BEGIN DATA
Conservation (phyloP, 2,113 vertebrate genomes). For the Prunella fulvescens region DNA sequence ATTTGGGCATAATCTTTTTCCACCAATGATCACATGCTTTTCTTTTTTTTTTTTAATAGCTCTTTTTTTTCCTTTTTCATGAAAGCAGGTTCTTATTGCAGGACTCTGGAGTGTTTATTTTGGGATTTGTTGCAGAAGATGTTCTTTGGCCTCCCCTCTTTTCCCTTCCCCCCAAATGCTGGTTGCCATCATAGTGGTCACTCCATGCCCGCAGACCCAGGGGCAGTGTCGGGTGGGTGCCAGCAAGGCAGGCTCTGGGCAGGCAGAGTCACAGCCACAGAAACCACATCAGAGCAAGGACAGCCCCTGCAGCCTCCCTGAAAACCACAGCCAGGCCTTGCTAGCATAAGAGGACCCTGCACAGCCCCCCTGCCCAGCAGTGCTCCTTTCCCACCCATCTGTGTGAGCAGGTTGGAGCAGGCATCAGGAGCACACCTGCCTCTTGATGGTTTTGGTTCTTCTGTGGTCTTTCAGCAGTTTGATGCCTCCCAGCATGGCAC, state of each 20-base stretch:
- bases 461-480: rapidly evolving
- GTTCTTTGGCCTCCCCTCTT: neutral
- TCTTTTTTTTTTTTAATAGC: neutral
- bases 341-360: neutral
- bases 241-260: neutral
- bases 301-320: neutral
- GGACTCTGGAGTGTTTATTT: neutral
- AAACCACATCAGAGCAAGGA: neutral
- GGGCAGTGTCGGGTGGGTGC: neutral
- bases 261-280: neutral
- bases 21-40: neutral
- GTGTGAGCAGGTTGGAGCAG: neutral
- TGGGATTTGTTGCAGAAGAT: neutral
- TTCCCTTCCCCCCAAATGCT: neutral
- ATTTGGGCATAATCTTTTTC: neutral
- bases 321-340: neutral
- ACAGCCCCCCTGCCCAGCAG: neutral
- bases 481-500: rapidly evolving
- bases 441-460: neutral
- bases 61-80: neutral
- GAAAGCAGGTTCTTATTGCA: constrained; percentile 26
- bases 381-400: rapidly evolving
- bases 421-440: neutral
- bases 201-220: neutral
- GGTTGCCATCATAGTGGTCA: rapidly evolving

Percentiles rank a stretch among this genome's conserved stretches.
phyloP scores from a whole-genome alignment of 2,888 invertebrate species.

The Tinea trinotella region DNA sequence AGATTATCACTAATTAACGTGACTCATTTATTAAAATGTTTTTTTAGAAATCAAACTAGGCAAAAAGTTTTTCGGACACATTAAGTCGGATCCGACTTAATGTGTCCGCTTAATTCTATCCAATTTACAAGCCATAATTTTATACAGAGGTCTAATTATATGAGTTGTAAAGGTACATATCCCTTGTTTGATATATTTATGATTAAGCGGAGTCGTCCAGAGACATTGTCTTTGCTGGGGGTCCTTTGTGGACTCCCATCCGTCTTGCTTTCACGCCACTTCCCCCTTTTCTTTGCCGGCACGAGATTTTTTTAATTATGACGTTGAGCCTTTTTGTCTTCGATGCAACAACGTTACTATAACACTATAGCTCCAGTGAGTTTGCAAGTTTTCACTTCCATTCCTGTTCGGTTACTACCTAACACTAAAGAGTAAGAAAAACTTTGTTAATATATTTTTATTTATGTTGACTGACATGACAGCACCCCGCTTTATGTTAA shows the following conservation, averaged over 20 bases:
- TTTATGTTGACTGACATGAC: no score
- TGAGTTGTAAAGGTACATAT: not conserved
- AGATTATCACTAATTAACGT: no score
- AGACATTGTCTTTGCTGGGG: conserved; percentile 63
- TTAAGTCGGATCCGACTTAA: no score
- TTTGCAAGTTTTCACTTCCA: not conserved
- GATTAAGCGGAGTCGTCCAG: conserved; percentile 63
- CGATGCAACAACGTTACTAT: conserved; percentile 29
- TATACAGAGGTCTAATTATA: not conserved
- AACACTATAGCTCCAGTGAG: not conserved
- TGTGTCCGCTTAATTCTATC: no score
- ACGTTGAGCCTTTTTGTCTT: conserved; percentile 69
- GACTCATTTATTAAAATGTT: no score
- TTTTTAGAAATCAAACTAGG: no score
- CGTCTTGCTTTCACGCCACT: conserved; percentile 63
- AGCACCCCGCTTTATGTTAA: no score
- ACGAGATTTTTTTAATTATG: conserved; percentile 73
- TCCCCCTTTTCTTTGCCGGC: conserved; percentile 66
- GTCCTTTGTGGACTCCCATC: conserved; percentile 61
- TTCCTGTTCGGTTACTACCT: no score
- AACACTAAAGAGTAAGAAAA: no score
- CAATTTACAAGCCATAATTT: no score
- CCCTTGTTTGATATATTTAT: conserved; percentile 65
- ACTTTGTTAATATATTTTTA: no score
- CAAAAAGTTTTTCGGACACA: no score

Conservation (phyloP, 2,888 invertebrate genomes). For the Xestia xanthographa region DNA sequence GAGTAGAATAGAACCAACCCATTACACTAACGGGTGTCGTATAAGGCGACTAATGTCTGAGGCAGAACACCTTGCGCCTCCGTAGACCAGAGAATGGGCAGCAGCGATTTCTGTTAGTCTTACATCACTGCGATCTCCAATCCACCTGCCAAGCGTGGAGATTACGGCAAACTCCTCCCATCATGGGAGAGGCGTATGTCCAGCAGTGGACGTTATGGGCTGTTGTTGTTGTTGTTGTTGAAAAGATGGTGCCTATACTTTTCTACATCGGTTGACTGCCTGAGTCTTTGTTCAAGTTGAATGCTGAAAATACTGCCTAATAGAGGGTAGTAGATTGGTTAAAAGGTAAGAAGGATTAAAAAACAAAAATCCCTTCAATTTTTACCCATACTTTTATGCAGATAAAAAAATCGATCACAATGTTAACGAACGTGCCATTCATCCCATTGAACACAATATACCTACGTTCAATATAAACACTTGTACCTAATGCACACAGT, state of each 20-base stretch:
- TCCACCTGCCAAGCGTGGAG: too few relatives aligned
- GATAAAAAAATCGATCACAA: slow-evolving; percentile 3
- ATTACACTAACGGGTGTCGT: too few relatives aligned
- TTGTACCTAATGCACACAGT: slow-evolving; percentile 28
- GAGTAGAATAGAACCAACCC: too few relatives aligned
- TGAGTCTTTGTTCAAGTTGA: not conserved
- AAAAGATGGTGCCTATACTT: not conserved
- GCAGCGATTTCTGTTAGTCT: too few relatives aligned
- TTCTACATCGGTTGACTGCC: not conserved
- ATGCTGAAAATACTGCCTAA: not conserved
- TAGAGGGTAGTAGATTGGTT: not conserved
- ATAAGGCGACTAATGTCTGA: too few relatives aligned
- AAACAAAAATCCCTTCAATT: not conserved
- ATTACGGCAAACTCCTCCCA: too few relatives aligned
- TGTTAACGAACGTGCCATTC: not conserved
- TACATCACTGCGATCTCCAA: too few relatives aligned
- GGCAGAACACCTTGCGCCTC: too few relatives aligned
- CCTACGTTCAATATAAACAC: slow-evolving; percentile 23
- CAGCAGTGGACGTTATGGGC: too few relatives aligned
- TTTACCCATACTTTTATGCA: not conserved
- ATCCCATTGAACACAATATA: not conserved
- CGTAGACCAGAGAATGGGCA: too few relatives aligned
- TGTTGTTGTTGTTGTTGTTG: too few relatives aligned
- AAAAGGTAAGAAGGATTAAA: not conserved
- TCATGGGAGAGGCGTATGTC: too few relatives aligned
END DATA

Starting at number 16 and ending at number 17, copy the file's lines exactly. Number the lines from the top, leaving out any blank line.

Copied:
- ATTTGGGCATAATCTTTTTC: neutral
- bases 321-340: neutral